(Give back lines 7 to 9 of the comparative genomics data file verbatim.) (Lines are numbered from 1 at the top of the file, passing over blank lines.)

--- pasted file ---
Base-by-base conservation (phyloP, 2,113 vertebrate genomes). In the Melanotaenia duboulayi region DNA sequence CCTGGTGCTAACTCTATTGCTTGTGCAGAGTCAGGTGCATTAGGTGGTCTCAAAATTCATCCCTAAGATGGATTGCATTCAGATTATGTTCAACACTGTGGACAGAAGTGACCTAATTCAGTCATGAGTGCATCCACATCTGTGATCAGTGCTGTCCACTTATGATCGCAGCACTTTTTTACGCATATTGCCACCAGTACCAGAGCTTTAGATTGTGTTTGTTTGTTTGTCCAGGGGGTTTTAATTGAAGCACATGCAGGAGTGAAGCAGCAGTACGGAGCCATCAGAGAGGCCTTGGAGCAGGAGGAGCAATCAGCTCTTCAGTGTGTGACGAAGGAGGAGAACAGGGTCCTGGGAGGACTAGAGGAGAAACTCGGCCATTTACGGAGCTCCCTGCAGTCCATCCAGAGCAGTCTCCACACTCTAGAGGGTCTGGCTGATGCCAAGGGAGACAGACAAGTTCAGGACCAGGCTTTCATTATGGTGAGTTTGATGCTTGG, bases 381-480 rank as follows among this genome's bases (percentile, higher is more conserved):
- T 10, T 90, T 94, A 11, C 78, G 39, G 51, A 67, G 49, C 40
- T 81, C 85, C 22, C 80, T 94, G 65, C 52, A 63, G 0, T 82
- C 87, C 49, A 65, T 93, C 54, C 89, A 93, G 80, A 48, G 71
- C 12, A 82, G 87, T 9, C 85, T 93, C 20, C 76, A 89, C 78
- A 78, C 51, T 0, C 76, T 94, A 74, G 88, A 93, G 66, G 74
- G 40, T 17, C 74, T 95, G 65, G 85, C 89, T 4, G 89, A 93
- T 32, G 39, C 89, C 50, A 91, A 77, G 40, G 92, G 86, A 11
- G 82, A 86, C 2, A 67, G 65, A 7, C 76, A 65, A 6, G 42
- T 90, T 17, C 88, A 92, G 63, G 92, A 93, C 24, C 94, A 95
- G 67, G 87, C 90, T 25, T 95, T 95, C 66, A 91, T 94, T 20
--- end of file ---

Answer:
- G 40, T 17, C 74, T 95, G 65, G 85, C 89, T 4, G 89, A 93
- T 32, G 39, C 89, C 50, A 91, A 77, G 40, G 92, G 86, A 11
- G 82, A 86, C 2, A 67, G 65, A 7, C 76, A 65, A 6, G 42